24/7 TV news websites: Part 6 - France 24
I've been reviewing the websites of Europe's leading English language 24/7 news channels, looking for the kinds of Web 2.0 features like blogging, social bookmarking, and RSS feeds that they offer. So far I've looked at Al Jazeera, the BBC, CNN and Euronews.
Today I'm turning my attention to France 24. This state-funded station opened in 2006, and is intended to provide a French antidote to the perception that the news agenda is dominated by the priorities of the UK and the US, although recent stories suggest it may be cutting back to no longer do this in English.
The France 24 website is published in French, English and Arabic editions.
France 24 features two interesting sections in their right-hand navigation. The first is offering a series of France 24 chicklets and banners. There is a wealth of them available from the 'Goodies' page to enable users to embed graphical links to the service within their own sites.
A rather more Web 2.0 feature in the right-hand navigation is a tag cloud of 'Most Recommended'. Clicking these leads to a search results page for the term in question.
One thing that I found really annoying about the site was the way the navigation worked on the homepage. If you click the headlines of one of the secondary stories in the main content panel, you are not taken to that story. Instead, the image and synopsis of that story appears as the main story. It is then a further click in order to be able to read it or play the video. This seems to be putting a totally unnecessary barrier in the way of getting to the details of the news.
The main France 24 RSS feed is auto-discoverable from the English language homepage, and an RSS icon at the foot of the page promotes the feeds alongside the site's podcasts.
France 24 offers a basic selection of twelve feeds, with subscibe buttons for Yahoo!, Google Reader and Netvibes. Additionally it offers two feeds - France and MiddleEast - formatted for the Nabaztag audio streaming gizmo.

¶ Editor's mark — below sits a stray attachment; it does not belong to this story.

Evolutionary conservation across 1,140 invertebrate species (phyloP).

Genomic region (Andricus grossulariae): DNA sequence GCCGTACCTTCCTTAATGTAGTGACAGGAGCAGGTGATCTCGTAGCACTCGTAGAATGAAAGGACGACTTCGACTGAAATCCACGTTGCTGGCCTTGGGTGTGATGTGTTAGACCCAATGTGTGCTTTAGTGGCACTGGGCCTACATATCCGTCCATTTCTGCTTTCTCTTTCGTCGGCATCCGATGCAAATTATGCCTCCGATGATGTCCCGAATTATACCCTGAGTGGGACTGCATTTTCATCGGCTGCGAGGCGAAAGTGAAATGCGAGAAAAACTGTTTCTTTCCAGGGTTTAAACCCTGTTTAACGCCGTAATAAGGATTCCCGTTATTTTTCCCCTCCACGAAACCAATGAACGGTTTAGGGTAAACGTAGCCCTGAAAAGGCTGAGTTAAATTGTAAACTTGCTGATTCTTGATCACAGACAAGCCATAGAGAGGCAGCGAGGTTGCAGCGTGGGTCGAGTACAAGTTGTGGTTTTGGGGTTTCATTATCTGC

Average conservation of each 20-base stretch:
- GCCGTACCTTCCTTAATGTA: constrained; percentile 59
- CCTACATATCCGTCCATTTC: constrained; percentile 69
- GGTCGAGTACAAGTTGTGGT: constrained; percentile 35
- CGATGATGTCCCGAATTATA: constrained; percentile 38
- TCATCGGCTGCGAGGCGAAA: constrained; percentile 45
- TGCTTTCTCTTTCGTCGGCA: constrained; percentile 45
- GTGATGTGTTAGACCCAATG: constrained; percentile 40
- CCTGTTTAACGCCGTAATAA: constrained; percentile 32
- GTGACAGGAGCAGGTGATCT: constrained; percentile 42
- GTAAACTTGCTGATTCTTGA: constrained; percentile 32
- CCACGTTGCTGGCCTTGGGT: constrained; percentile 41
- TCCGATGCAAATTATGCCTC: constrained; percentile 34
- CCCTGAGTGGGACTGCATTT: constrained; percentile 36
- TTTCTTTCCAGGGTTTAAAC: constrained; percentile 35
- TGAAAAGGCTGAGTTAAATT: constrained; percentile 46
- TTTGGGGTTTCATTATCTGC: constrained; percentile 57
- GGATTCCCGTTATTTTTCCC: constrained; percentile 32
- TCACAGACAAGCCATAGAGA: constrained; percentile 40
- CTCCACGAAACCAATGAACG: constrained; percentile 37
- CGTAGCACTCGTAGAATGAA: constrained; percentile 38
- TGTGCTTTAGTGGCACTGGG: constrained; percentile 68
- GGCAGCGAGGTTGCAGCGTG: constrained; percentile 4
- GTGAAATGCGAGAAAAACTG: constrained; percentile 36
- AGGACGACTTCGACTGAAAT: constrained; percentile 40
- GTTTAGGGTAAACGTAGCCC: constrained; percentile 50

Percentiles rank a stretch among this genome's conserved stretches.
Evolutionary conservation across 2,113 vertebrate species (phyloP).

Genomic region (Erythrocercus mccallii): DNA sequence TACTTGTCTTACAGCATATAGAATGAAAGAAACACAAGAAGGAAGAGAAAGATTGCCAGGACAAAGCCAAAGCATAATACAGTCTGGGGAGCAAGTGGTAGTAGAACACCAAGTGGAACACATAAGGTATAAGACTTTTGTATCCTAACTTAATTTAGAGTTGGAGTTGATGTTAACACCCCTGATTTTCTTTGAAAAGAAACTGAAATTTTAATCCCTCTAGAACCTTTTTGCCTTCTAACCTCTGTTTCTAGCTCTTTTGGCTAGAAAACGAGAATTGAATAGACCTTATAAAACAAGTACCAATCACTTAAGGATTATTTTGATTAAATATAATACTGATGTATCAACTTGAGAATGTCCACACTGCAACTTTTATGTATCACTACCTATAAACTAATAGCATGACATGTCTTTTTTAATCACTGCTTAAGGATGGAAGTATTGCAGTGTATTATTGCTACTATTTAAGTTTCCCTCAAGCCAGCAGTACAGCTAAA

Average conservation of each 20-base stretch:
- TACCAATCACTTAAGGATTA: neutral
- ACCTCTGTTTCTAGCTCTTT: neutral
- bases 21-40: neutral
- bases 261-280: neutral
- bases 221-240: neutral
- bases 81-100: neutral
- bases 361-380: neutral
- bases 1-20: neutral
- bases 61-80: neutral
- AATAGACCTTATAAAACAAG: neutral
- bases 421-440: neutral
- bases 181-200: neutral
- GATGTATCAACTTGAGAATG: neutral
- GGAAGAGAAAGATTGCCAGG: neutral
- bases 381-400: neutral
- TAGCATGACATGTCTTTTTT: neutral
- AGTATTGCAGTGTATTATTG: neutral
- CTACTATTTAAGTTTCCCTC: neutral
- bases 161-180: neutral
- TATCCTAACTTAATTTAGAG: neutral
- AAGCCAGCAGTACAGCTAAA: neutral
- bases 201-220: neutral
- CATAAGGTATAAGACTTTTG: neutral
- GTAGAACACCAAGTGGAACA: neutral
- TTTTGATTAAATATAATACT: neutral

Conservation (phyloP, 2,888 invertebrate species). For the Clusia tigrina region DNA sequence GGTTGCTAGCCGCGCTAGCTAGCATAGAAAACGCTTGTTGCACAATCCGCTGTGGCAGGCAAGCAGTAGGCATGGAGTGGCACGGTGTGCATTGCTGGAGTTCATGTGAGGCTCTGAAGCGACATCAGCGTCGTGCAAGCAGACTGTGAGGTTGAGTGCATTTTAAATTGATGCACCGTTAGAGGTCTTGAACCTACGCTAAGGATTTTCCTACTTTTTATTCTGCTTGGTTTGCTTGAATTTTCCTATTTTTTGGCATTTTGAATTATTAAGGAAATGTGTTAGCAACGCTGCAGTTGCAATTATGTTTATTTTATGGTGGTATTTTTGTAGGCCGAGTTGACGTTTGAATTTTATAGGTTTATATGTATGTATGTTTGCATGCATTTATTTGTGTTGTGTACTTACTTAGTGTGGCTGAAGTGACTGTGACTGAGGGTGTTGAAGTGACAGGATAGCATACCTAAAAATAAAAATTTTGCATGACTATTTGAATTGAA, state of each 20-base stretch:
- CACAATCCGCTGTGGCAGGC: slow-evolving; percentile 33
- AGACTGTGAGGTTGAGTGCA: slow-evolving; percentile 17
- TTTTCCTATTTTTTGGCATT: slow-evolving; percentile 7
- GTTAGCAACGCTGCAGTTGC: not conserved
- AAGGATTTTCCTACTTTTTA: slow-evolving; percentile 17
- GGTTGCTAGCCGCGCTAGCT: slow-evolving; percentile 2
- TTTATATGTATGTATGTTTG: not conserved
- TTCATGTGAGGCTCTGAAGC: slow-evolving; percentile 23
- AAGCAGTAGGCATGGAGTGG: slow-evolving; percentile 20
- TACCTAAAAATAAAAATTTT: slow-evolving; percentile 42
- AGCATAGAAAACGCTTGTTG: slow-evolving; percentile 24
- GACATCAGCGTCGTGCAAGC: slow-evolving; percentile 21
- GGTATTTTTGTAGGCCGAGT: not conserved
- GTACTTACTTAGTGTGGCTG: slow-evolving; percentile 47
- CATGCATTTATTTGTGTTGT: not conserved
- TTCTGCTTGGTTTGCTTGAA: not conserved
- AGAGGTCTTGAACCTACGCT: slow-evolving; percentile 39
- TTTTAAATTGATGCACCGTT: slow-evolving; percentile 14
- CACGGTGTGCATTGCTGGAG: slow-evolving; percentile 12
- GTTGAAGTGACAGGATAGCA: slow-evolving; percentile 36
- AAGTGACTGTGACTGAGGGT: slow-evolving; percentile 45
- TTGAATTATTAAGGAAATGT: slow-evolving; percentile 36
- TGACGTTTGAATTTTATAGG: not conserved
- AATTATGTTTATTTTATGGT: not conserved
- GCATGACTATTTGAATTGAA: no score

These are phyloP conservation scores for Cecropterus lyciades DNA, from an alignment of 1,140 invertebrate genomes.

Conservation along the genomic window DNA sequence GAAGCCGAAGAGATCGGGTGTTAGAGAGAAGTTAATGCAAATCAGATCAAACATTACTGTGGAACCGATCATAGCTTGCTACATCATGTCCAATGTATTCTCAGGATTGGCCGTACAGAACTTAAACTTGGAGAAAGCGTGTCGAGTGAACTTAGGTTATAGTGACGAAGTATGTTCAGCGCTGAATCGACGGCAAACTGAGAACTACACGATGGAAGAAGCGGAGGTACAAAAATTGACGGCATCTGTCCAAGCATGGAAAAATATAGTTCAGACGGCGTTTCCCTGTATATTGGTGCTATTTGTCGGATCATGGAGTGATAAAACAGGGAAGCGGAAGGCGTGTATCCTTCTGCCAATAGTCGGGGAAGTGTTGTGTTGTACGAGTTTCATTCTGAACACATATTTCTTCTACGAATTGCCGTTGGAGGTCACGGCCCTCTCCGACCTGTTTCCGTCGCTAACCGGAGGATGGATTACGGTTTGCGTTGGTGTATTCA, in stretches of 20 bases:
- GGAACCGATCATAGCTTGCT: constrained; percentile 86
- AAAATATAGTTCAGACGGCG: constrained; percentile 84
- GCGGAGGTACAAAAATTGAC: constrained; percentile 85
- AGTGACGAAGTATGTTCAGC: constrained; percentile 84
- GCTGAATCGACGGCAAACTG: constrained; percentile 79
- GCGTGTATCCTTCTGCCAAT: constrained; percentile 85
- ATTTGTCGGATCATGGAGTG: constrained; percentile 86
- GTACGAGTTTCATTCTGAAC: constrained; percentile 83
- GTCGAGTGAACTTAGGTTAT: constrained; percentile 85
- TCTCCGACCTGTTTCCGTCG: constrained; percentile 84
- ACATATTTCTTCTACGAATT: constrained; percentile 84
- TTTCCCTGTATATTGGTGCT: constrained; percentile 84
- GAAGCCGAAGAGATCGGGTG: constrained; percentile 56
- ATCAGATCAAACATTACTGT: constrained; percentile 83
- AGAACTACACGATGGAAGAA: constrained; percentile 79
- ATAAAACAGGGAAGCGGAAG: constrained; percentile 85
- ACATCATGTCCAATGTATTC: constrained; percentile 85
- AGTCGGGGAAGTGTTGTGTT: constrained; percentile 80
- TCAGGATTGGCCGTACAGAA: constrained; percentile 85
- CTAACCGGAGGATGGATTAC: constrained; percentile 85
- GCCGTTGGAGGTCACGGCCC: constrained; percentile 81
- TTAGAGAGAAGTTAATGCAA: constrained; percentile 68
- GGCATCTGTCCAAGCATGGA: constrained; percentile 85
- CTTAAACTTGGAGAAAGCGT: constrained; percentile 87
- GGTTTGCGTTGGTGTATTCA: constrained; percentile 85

France 24 currently has a roster of 5 English language blogs, which are promoted from a panel on the homepage.
Stanislas Leridon's "Webvolution" looked to be the pick of the bunch, but his inner blogger appears to have dried up in July last year. In fact, of the 5 blogs, only the business blog had been updated since the end of November. The French language blogs were not much fresher, with most of them not having had posts since November or October.
Each blog does have an individual RSS feed for when they are eventually updated, and some of them feature a graphical blog roll which features a picture of each blogger being linked to.
User's are able to comment directly on some stories. The interaction is slightly odd. At the bottom of the page France 24 invite the reader to 'REACT'.
There are no reactions so far.
Be the first user to react to this article.
You will only have to select the button <<REACT>> and fill the indicated fields.
However, the word 'REACT' is not a link, and so in order to leave a comment the user has to scroll back up the page to find a graphical icon, which opens up a pop-up form.
There does not seem to be any user voting on the English language France 24 site.
France 24 include links to del.icio.us, Digg, Reddit and StumbleUpon at the foot of each story page on the English language edition. These are also included on the French edition, but not on the Arabic version of the site.